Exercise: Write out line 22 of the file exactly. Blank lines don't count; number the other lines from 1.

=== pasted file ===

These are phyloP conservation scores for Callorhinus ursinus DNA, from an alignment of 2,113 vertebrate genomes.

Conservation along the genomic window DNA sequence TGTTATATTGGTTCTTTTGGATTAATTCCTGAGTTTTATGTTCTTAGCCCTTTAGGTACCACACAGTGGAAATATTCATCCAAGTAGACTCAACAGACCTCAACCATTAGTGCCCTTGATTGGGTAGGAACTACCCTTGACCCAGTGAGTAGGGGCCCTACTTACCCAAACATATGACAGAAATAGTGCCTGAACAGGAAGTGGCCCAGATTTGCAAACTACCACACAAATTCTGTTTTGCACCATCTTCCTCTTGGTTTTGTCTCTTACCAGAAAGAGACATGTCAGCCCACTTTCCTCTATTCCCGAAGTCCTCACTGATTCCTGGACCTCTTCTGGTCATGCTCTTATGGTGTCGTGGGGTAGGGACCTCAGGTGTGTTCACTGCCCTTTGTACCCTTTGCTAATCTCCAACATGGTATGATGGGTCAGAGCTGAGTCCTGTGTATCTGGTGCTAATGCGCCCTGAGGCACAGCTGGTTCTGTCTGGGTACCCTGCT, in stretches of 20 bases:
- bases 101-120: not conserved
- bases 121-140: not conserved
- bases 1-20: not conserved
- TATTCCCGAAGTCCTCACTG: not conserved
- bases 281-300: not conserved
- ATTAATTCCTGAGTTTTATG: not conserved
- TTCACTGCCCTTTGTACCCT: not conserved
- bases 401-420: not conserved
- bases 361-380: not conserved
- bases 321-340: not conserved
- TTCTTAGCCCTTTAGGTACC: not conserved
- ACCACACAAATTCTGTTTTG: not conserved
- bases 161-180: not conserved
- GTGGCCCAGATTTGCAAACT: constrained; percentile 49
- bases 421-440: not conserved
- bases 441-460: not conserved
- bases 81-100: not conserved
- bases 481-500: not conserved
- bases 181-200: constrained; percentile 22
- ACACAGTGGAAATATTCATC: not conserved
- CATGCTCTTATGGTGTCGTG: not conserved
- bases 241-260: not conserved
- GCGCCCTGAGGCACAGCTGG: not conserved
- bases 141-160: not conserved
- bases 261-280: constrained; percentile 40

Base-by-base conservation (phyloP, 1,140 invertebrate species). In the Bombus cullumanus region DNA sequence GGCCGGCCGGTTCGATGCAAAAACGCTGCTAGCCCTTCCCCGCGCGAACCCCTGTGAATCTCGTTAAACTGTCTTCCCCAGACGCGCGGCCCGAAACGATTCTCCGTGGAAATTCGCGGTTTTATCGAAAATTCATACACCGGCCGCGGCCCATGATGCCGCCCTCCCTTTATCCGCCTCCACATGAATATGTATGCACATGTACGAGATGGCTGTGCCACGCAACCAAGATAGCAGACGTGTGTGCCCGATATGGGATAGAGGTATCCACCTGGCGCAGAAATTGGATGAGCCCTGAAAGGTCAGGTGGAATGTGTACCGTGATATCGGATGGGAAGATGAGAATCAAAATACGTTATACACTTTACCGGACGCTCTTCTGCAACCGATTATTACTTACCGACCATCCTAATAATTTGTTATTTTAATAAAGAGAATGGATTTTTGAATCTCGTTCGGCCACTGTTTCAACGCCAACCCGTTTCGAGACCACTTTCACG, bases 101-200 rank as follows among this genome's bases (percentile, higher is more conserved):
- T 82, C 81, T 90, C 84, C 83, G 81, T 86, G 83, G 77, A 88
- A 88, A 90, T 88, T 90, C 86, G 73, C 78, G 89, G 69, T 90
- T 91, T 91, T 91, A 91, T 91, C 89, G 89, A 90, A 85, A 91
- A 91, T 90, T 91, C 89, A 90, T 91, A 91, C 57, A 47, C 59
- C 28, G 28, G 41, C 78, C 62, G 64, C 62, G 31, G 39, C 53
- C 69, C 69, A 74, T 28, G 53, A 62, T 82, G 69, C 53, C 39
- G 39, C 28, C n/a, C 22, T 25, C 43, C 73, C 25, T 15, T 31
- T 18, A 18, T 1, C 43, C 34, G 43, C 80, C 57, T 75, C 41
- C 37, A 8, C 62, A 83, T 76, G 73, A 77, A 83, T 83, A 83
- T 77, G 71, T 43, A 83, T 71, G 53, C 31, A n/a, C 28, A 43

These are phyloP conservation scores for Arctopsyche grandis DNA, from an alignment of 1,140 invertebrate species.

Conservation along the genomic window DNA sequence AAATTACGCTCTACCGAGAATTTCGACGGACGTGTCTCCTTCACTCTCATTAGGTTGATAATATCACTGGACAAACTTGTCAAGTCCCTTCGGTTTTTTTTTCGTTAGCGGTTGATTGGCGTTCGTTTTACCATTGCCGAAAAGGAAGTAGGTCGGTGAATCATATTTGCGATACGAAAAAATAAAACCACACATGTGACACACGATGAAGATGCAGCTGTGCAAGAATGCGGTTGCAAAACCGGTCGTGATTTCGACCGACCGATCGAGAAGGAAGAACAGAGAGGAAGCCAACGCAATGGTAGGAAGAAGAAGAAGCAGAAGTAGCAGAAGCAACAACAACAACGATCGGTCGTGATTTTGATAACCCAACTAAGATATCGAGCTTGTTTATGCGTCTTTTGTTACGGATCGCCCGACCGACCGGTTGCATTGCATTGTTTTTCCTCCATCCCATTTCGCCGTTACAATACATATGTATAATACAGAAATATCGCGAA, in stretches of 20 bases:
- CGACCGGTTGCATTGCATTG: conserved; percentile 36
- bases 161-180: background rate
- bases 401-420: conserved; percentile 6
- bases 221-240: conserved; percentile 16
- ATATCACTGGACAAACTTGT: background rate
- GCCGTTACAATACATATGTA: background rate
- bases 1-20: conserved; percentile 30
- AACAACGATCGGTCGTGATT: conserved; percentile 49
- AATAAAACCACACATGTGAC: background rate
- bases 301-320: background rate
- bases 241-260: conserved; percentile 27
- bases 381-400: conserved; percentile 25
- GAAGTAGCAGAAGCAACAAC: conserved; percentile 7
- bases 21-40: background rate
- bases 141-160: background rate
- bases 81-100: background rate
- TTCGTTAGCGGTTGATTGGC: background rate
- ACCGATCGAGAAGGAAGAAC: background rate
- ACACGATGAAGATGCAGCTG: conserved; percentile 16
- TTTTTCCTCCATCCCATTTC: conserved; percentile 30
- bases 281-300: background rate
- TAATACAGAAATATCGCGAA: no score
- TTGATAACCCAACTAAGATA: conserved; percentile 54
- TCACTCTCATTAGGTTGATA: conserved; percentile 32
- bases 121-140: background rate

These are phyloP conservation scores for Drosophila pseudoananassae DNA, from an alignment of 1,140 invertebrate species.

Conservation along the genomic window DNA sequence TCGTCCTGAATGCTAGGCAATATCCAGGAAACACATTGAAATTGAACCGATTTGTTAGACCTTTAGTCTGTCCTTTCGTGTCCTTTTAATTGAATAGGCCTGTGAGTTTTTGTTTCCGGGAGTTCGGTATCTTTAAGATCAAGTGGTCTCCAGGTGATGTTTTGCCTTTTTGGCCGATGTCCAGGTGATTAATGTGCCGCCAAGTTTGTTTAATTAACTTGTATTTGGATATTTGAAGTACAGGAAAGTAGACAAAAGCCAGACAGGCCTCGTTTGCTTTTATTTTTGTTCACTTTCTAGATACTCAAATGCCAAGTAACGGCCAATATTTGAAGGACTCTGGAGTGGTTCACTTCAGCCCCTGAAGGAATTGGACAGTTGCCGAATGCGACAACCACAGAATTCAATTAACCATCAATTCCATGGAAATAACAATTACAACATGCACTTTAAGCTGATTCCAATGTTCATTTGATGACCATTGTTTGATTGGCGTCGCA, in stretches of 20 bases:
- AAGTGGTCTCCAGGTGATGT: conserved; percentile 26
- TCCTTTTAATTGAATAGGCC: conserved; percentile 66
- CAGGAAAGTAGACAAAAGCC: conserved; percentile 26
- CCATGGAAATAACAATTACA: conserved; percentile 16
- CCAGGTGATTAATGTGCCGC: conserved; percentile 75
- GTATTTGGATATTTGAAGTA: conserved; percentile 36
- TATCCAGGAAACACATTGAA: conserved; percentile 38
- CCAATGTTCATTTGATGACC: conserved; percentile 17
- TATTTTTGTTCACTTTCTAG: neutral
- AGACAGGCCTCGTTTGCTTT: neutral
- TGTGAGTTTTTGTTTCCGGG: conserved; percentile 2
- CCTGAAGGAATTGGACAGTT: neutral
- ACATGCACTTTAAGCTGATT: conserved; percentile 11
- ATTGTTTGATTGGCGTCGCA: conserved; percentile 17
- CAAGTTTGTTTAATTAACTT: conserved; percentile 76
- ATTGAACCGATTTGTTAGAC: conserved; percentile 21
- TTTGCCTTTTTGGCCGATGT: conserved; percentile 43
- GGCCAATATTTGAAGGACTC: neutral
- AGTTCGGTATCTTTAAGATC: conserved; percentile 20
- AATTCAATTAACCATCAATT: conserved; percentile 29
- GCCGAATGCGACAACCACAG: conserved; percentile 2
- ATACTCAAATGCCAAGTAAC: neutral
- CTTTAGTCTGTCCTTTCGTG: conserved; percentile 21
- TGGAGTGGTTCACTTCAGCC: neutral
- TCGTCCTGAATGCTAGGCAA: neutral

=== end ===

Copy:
- ACACAGTGGAAATATTCATC: not conserved